The bright planet Jupiter rises in the east at about 11:00 pm CT at the start of August, and at about 9:00 pm by the end of the month. It gets higher in the southern sky than Saturn does—about 50 degrees above the horizon at its highest point. The night of August 14 and in the early-morning darkness of August 15, a waning gibbous Moon appears only about three degrees away from Jupiter. It’s still fairly high in the south to southwest by the time morning twilight starts.

Adler Planetarium's lookup graphic depicting Mars as an orange dot in the lower right area, the Moon above Mars as a half white circle, and Pleiades star cluster is to the left with many small white dots grouped together.
Image caption: Adler Planetarium’s infographic showing the night sky on August 19, 2022. The Moon will be near Mars and the Pleiades!

The planet Mars gets above the east-northeast horizon around 1:00 am CT on August 1, and around midnight on August 31. This month the planet appears not far from the tiny but sparkly Pleiades star cluster. The morning of August 19, a last-quarter Moon hovers above Mars in the sky. It gets brighter each morning for the next few months; and it gets even higher than Jupiter, over 60 degrees up in the southeast sky, before fading in dawn’s glare.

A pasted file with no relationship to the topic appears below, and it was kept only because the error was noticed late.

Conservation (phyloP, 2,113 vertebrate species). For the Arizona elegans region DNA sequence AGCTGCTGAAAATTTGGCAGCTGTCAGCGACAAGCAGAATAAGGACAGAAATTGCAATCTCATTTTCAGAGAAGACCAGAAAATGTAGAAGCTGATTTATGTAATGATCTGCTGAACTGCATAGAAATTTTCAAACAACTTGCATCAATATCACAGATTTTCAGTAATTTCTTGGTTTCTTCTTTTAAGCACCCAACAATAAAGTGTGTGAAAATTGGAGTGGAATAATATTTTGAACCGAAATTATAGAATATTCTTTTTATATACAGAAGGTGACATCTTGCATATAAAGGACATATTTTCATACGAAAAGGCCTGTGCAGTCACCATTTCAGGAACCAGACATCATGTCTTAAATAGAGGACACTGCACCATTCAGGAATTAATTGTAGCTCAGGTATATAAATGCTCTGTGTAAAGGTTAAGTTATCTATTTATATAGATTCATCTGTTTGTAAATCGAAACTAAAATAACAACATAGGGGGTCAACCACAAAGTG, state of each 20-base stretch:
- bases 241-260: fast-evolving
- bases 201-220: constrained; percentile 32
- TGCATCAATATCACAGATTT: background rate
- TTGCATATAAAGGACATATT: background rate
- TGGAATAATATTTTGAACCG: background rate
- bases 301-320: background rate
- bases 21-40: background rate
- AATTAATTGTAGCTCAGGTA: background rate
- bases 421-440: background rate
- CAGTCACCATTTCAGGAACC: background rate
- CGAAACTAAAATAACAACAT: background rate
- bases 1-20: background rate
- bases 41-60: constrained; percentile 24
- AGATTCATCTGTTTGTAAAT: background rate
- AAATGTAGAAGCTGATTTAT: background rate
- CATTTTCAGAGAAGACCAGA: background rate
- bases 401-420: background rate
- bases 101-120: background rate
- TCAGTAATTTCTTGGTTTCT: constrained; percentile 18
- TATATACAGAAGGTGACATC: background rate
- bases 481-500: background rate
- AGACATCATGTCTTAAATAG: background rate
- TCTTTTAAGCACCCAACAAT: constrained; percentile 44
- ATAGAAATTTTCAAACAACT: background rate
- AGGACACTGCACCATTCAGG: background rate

The brightest planet, Venus, rises in the east-northeast at the start of morning twilight this month. It moves closer and closer to the Sun each morning. By month’s end, it’s rising barely an hour before the Sun and may not even get ten degrees above the horizon before dawn breaks. At that point, you need to stop looking for Venus, or you risk incurring permanent eye damage.

The planet Mercury appears very close to the Sun this month and will be difficult or impossible to see.

 

Adler Planetarium's Lookup graphic showing a full white moon, a sturgeon fish appears in front of the Moon and the words "Sturgeon Moon" appear above it. The background is a dark night sky with hand drawn stars. The Adler monogram is in the lower right corner and "#LookUp" is in the lower left corner.
Image Caption: Adler Planetarium’s infographic depicting the August 11, 2022, full Moon. This month the Moon is known as the Sturgeon Moon.

First Quarter Moon:  August 5

Full Moon:  August 11

Last Quarter Moon:  August 18

New Moon:  August 27

Subscribe To Skywatch Wednesday This August

Tour the night sky weekly with the Adler Planetarium’s Theaters Manager Nick, who uses cutting-edge visualizations, NASA images, and astrophotography to show you what you can see in the night sky throughout the year.

FOLLOW US!

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Author Bio

Karen Donnelly
Executive Assistant, President's Office

Karen Donnelly has been with the Adler for over three decades. The answer to the question she is asked most often is: "Yes, the Adler is a fun place to work!"